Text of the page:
cheek had previously been a shade too pale,
this defect was remedied the instant the sound
of a buoyant and hasty footstep fell upon her
The person who approached was the son
of May’s nearest neighbor, widow Lovell. J
He was a fine looking fellow, with a complex
ion of the clearest white, eyes of the darkest’
blue, nnd hair that would rival the gloss and
blackness of“a raven’s wing.” He held a has.
ket on h's arm, full of young plants.
“You were wishing lor some of those gor
geous pansies, May. See, 1 have b-.-cut fortun
ate enough to procure you some.”
“You are my good genii Harry. I have
but to wish, nnd lo! the prize is at baud.—l
thank } ou a thousand limes.”
The young friends busied them-elves in |
planting the roots, for some time in silence,:
They were lovers, though not ncknowvdced [
ones. The confession bad been long tremb- :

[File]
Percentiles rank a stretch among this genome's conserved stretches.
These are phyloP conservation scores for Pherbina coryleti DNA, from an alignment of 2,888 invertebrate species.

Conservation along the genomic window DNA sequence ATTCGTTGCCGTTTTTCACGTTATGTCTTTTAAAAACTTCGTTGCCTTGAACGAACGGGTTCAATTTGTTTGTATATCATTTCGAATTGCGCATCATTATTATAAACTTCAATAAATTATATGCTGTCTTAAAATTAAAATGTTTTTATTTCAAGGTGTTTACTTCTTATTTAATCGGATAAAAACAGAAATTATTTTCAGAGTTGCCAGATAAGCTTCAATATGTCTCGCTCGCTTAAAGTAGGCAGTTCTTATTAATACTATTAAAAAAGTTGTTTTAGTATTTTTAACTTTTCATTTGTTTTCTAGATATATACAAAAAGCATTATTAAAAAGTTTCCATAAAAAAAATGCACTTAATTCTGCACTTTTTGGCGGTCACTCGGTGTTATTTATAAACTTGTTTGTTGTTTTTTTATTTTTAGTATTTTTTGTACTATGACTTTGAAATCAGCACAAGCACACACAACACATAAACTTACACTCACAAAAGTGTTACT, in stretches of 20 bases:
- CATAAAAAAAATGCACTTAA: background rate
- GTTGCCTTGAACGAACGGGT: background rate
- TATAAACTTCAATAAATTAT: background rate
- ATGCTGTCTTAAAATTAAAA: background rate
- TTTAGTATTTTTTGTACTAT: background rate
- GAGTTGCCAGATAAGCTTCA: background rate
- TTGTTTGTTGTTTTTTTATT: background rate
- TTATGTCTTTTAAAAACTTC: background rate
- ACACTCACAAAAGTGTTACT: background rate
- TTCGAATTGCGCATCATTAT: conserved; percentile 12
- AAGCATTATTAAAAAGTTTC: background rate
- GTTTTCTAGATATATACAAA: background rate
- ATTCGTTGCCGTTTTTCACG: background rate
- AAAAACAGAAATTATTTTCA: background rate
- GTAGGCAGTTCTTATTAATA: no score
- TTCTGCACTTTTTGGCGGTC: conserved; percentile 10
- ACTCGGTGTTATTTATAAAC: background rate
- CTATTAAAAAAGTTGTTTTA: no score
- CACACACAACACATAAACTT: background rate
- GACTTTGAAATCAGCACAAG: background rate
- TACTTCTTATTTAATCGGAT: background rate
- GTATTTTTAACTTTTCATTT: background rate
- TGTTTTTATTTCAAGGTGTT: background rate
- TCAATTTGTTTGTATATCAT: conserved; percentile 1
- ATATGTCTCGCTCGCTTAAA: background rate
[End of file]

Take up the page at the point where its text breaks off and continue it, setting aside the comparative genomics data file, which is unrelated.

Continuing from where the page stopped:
ling on Harry’s lips, (silly fellow! d:d lie notl
know bis eyes had already told it over and uv-!
er again?) but there was something in May’s!
manner which restrained and embarrassed’
him. This morning, however, he had quugl.t
her with the determination of avowing bis love.!
For nothing was 1 lurry Lovell more remark*!
able than for his readiness and eloquence ol'j
speech. It was astonishing what could keep!
him sosilent on this occasion. Root after root ■
•tv us fix I'd m rhe ground,'’ find stiff -firs tongue
faltered in its instructed duty. “This is noi
place,” thought he, “with the sun glaring)
down upon us, and in open view of half the)
village.” He rose I'rom tlie garden path, and
lifting his new palm-leaf lint— May’s hand I
hud braided for bin:—brushed back from his’
forehead, which was ave y while mid hands’
-some one, a mass of black, glossy curls.
“You arc weary, May,” said he,“and the’
sun is really oppressive. I have my thoughts’
on a glass of your nice root beer. Together )
with the shade of the porch, it will be very ;
May laughed, and led the way to the house.
The beer was brought, drank, and praised; the!
glass removed, and .May with Iter bonnet off, j
and her soft, brown hair parted smoothly from 1
her brow, had seated herself on the threshold’